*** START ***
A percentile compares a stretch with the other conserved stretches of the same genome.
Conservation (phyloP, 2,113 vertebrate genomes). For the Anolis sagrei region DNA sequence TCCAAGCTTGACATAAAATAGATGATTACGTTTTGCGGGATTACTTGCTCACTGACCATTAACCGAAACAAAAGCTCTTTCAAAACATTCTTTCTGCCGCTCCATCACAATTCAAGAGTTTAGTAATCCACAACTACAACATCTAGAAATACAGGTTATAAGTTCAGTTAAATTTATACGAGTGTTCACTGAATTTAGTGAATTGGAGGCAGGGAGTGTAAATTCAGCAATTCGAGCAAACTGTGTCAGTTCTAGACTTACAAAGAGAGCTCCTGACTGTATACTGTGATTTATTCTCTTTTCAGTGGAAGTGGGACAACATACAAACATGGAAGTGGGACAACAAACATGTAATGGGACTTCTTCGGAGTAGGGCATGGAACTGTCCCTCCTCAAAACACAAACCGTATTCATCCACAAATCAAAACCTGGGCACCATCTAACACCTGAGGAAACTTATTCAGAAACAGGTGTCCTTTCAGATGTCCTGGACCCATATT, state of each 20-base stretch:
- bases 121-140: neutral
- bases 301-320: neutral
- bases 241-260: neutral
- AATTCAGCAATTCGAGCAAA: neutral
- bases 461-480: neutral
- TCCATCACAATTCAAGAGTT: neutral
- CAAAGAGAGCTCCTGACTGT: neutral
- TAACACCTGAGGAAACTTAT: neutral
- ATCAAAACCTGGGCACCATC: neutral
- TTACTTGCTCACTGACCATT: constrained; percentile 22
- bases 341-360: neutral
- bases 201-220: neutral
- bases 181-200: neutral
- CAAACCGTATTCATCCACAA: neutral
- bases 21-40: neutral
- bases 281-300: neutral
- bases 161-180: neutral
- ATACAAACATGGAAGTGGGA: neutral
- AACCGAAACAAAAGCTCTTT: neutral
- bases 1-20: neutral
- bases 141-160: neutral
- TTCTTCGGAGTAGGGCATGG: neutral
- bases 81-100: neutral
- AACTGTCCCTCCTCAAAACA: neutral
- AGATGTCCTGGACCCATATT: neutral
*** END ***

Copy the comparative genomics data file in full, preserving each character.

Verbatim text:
A percentile compares a stretch with the other conserved stretches of the same genome.
Conservation (phyloP, 2,113 vertebrate genomes). For the Anolis sagrei region DNA sequence TCCAAGCTTGACATAAAATAGATGATTACGTTTTGCGGGATTACTTGCTCACTGACCATTAACCGAAACAAAAGCTCTTTCAAAACATTCTTTCTGCCGCTCCATCACAATTCAAGAGTTTAGTAATCCACAACTACAACATCTAGAAATACAGGTTATAAGTTCAGTTAAATTTATACGAGTGTTCACTGAATTTAGTGAATTGGAGGCAGGGAGTGTAAATTCAGCAATTCGAGCAAACTGTGTCAGTTCTAGACTTACAAAGAGAGCTCCTGACTGTATACTGTGATTTATTCTCTTTTCAGTGGAAGTGGGACAACATACAAACATGGAAGTGGGACAACAAACATGTAATGGGACTTCTTCGGAGTAGGGCATGGAACTGTCCCTCCTCAAAACACAAACCGTATTCATCCACAAATCAAAACCTGGGCACCATCTAACACCTGAGGAAACTTATTCAGAAACAGGTGTCCTTTCAGATGTCCTGGACCCATATT, state of each 20-base stretch:
- bases 121-140: neutral
- bases 301-320: neutral
- bases 241-260: neutral
- AATTCAGCAATTCGAGCAAA: neutral
- bases 461-480: neutral
- TCCATCACAATTCAAGAGTT: neutral
- CAAAGAGAGCTCCTGACTGT: neutral
- TAACACCTGAGGAAACTTAT: neutral
- ATCAAAACCTGGGCACCATC: neutral
- TTACTTGCTCACTGACCATT: constrained; percentile 22
- bases 341-360: neutral
- bases 201-220: neutral
- bases 181-200: neutral
- CAAACCGTATTCATCCACAA: neutral
- bases 21-40: neutral
- bases 281-300: neutral
- bases 161-180: neutral
- ATACAAACATGGAAGTGGGA: neutral
- AACCGAAACAAAAGCTCTTT: neutral
- bases 1-20: neutral
- bases 141-160: neutral
- TTCTTCGGAGTAGGGCATGG: neutral
- bases 81-100: neutral
- AACTGTCCCTCCTCAAAACA: neutral
- AGATGTCCTGGACCCATATT: neutral